There is always more to see than has been seen, to hear than has been heard, to understand than has been understood. And, our beliefs are always evolving to take new information into account. We are always believing our way into different ways of perceiving, and perceiving our way into different ways of believing. What we see is a function of how we see, and the challenge is always to see in ways which take what else there is to see into account.

So, I believe we tell our children things that open them to the truth of their own experience, that ground them in confidence to trust themselves unknowing to questions that are not quickly dismissed as improper or heretical, or blocked with answers. And we need to do that in a spirit of playfulness and easy-going-ness and good humor that, itself, calls into question the seriousness with which we are prone to take things, and asks, of itself, “Is the seriousness with which I am taking things justified?” How we treat our children, and what we tell them, and how we tell them what we tell them is crucial to the future that we are creating. We have always heard in the church, “Our children are the future of the church.” That is not true. The future of the church does not depend upon the children of the church but upon the perspective of the church. The perspective of the church is the future of the church. How we treat our children is a reflection of that perspective. How we treat our children is the future of the church.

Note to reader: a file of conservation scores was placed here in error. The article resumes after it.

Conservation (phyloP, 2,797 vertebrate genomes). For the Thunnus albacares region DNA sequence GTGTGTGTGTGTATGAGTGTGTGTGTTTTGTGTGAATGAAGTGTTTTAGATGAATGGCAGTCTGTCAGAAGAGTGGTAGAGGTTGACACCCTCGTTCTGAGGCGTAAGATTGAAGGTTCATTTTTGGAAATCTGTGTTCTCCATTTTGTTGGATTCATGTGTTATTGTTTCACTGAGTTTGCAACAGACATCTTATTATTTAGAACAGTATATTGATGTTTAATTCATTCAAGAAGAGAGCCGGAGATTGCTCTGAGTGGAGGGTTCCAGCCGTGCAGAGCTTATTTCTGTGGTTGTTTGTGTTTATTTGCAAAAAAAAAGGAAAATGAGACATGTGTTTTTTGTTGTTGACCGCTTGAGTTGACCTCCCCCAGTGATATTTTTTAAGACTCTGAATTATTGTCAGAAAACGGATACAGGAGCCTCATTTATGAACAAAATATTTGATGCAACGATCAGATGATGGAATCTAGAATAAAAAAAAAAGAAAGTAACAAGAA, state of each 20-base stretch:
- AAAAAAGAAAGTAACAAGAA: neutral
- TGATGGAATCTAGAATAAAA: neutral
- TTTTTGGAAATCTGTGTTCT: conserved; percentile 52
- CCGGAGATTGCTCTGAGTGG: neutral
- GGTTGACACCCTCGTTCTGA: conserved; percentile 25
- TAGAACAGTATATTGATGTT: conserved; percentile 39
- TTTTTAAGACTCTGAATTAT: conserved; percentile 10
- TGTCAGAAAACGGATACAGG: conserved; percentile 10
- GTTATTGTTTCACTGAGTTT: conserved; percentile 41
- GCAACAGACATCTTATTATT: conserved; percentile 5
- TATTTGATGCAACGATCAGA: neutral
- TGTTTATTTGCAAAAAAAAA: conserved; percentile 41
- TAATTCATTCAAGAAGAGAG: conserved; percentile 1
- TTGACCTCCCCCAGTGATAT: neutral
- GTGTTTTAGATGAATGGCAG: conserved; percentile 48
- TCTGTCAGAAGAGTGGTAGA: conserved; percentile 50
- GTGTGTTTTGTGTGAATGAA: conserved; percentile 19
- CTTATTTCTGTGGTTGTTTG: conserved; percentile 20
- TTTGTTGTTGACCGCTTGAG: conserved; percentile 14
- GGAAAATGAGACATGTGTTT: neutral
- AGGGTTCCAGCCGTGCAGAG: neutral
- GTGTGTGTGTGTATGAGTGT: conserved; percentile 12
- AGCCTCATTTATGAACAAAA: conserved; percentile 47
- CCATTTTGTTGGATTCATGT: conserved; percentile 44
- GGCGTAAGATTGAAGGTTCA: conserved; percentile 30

It is important that our children learn to think. Not that they think what we think, but that they think. And, that they think about their thinking. Toward that end, we need to provide our children with experiences that develop their creativity and open them to a sense of wonder and joy. We need to connect our children with what brings them to life and makes them alive, and enable them to trust their own voice, and learn to discern the voices within, so that they might perceive and follow their own sense of direction, their own guide. And we need to give ourselves permission to start over in developing our own understanding of the world, the universe, life, and our place in them all.